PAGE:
Unlike humans who have developed chemically processed substances to protect their offspring against diseases, bees use nature’s resources to vaccinate their babies, scientists explain. According to the new study they have conducted with the help of researchers from the University of Helsinki and the Norwegian University of Life Sciences, these diligent insects get their babies accustomed with pathogens before they are even born.
Bees’ populations are usually perpetuated with the help of queen bee, who makes sure the larvae are protected from all sorts of threats before the new offspring come out. According to the researchers, who have taken part in the recent experiment, queen bee lies her eggs in a hive, where the new bee babies are also born.
During the pregnancy period, queen bee never leaves the nest, the food being offered to her by the rest of the bees in the nest. Queen bee, on the other hand, is much more preoccupied to deliver healthy food to her babies.
For this purpose, she ingests pathogens in the processed food which enter the gut and, consequently, the body cavity. Once the pathogens have been properly created, queen bee deposits them in the “fat body”, an organ of the body that is very similar to a liver; thus, making sure that the vaccination arrives to her bee babies through the blood protein called vitellogenin.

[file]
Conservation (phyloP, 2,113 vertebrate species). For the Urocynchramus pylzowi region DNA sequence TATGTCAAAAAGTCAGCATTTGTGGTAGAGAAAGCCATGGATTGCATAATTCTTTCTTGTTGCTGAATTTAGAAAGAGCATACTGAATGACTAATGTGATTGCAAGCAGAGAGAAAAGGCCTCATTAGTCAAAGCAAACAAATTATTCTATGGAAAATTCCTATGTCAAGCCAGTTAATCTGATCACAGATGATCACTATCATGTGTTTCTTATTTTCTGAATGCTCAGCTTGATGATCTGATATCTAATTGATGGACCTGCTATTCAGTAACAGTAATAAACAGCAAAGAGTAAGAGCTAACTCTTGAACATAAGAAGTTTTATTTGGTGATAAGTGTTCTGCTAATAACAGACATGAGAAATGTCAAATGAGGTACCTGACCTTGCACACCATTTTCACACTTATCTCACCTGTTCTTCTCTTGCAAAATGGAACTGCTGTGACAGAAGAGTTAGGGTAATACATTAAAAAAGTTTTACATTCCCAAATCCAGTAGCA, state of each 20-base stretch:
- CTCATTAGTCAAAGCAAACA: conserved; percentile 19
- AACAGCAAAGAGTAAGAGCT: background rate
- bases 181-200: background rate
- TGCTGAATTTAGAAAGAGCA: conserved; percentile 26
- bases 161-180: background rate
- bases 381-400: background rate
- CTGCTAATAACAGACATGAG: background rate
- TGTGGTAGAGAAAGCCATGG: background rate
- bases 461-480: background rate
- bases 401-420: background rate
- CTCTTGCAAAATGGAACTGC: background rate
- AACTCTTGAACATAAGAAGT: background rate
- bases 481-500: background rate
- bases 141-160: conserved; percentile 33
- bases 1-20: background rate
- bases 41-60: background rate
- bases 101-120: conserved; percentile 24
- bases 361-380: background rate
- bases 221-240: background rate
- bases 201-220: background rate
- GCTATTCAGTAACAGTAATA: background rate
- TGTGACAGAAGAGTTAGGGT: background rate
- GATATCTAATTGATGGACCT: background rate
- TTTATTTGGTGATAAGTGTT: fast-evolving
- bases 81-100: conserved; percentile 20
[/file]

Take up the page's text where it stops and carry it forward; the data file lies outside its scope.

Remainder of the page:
When the new insects take life, they are already used to certain diseases and they can thus, survive various threats, scientists have further stated. However, not all vaccination processes are successful as some pathogens may turn out deadly and kill all the babies in the hive.
Scientists think the new finding is extremely important as it can lead to the identification of a new product to protect the world’s bee population from going extinct. In spite of all these vaccinations, it appears that bees cannot fight all diseases, particularly, the nosema fungi and the deformed wing virus.
They plan to replicate bees’ natural vaccination process by delivering the treatment before the new babies are born. This way, they hope they can stimulate bees’ reproduction which is extremely important for humans’ food production.
Recent reports have illustrated that the global population of bees has dropped significantly from 6 million exemplars in 1947 to 2.5 million in 2015. Given these results, it has become obvious that science has to intervene to protect the global bee population.
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